by Cassandra Rose Clarke
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Format: Paperback, 330 pgs.
Published: June 18th 2013 by Strange Chemistry
Genre: YA, fantasy adventure
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"After setting out to break the curse that binds them together, the pirate Ananna and the assassin Naji find themselves stranded on an enchanted island in the north with nothing but a sword and their wits. But Naji has unseen enemies, and Ananna must face the wrath of the Pirate Confederation.
Together, they must travel afar, defeat their foes and break the mother of all curses. With all this going on, falling in love would be such a bad idea... All of this and much, much more await, in the swashbuckling sequel to The Assassin's Curse." -goodreads
“Naji didn’t think his curse could be broken, cause he had to complete three impossible tasks in order to do so: hold the princess’s starstones skin against stone, create life out of violence, and experience true love’s kiss. Thing was, I knew at least one of the three, the last one, wan’t impossible at all. Cause I loved him.” (16)
The Pirate’s Wish is as beautiful, mesmerizing and even more enchanting than the first book, The Assassin’s Curse. I absolutely love the world that Cassandra Rose Clarke takes us through, and this book shows us even more in Annana and Naji’s bewitching adventure to relieve their curse. With an ongoing silent battle with the Mists still in play, and other obstacles to cross, will the pirate and assassin find what they’re looking for? Have they had it all along?
“When it comes to dealing with people who think of themselves as important, it’s usually best to keep your mouth shut.” (153)
Annana and Naji get on each other’s nerves; Annana and Naji are enraptured with one another. I love the concept of how the more they fight to separate themselves from one another, the closer they become. The Three Impossible Tasks may seem unfathomable to them, but fate has a way of presenting itself, even when they least expect it. This may or may not be a good thing, however, as, although they realize their love for one another, Annana and Naji still have separate paths they must take. The ending felt like both a release, and an open question as to the fate of our beloved characters.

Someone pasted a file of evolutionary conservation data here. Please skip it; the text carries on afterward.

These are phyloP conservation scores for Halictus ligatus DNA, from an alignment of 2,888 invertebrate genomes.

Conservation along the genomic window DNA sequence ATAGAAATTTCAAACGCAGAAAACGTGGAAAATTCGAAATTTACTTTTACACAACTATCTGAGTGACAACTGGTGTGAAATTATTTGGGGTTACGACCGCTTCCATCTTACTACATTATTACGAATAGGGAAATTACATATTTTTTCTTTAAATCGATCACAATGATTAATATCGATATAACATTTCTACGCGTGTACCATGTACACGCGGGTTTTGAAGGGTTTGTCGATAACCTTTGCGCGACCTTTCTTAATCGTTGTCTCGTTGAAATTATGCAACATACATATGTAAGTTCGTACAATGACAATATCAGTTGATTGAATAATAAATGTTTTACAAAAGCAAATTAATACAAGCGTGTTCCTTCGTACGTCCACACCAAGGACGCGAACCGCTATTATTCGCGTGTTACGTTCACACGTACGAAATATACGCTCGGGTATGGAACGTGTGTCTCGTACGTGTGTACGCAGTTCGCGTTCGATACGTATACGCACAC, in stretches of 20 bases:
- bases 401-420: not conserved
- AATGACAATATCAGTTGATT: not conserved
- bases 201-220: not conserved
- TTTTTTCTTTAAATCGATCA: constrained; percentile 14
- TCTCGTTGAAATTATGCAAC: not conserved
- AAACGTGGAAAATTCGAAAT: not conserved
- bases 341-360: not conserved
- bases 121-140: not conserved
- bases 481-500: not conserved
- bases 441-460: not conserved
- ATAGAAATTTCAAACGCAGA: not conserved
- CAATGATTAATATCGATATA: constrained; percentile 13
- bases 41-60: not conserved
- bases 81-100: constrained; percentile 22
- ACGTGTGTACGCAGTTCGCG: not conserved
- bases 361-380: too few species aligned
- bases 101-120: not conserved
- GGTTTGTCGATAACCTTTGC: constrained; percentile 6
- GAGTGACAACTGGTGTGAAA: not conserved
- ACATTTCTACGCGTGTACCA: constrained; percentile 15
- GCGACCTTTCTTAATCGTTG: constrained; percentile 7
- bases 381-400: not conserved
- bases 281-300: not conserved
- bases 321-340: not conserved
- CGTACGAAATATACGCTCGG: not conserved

“Completing the task wasn’t what broke the curse, it was learning that the impossible wan’t really impossible at all.” (292)
The author’s expert ways of bringing her characters alive through dialogue and action is wonderful! I could read her works again and again for this alone, as it’s unique and entertaining. Annana’s strong characteristics are quite a triumph when looking for a strong female character with real life goals (as opposed to other books who solely focus on love, as if that’s the only thing in the world that matters.) Naji, too, has his own priorities and a job that he must come to terms with, which puts him in a strong light as well. As threatening as the Manticore was supposed to be, I couldn’t help but love her as I envisioned her stature and commanding voice of regality. When I can truly hear a characters voice, and picture them as clear as day in my mind, I believe the author has done an amazing job with description and characterization.
This mesmerizing world that the author has created is open to be filled with more stories, like a chronicle. I absolutely recommend this to anyone looking for an adventure. I cannot wait to meet more characters, and visit the lives of others we’ve met in this series. Here’s hoping we come across Annana and Naji again!
First Line: “‘Do you feel that?’ Naji asked.” (7)
Last Line: “And he was right.” (327)
“I wasn’t gonna scream. I wasn’t gonna cry.
And then I heard a voice like roses and darkness, and I smelled mint and medicine, and strong sure hands wrapped round my chest, and I was tumbling, tumbling, tumbling into the warm soft sea, but I was safe. That I knew.
I was safe. I was protected.” (140)
“‘Blood magic can do whatever I will it to do.’” (143)
“I wanted to tell him he didn’t need to do that, that he was handsome even with the scars, that the scars made him more beautiful than any untrustworthy pretty boy lurking in some Empire Palace.” (148-9)